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Synthetic Gene Circuits With Improved Safety

Nissim Lior , HUJI, School of Medicine - IMRIC

Synthetic biology is the discipline of engineering application-driven biological functionalities that were not evolved by nature. Early breakthroughs of cell engineering, which were based on ectopic (over)expression of single sets of transgenes, have already had a revolutionary impact on the biotechnology industry, regenerative medicine and blood transfusion therapies.

Now, we require larger- scale, rationally assembled genetic circuits engineered to program and control various human cell functions with high spatiotemporal precision in order to solve more complex problems in applied life sciences, biomedicine and environmental sciences. This will open new possibilities for employing synthetic biology to advance personalized medicine by converting cells into living therapeutics to combat hitherto intractable diseases.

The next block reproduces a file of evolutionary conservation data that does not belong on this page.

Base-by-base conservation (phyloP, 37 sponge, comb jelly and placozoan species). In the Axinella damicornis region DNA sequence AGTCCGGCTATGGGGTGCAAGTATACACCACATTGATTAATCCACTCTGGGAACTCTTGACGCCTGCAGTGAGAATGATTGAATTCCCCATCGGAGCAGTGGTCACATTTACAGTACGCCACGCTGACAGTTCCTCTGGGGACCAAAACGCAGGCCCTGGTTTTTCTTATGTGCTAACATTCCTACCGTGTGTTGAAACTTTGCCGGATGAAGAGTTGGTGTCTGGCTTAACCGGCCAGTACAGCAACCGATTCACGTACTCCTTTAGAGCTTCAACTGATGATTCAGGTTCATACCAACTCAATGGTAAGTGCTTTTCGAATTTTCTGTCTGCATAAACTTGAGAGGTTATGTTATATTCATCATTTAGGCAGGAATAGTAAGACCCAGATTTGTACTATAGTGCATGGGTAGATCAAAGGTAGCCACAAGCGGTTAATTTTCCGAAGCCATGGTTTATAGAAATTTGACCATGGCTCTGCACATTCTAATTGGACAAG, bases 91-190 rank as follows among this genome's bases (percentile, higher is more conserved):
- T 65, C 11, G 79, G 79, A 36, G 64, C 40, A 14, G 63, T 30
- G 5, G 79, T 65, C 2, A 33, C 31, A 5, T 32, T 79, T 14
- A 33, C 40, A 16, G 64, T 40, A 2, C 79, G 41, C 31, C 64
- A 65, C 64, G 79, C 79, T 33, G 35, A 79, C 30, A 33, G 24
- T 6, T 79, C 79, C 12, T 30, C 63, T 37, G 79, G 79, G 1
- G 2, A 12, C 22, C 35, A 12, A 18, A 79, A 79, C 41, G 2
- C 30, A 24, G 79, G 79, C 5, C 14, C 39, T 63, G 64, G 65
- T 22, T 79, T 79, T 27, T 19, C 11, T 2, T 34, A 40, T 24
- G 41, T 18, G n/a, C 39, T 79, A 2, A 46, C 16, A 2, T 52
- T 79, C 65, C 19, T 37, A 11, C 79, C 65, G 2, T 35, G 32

A major challenge in the field of synthetic biology is: How to confine the expression of any gene of interest only to pre-selected cells. Some solutions tackle this problem by requiring simultaneous activation of two different promotors, however even such solutions inevitably allow basal expression of the gene of interest when only one of the two promoters is active. This invention provides a solution to this challenge through a new genetic platform which guarantees zero expression of the gene when only one of the two promotors is active, thus paving the way for multiple clinical applications of markedly increased safety.

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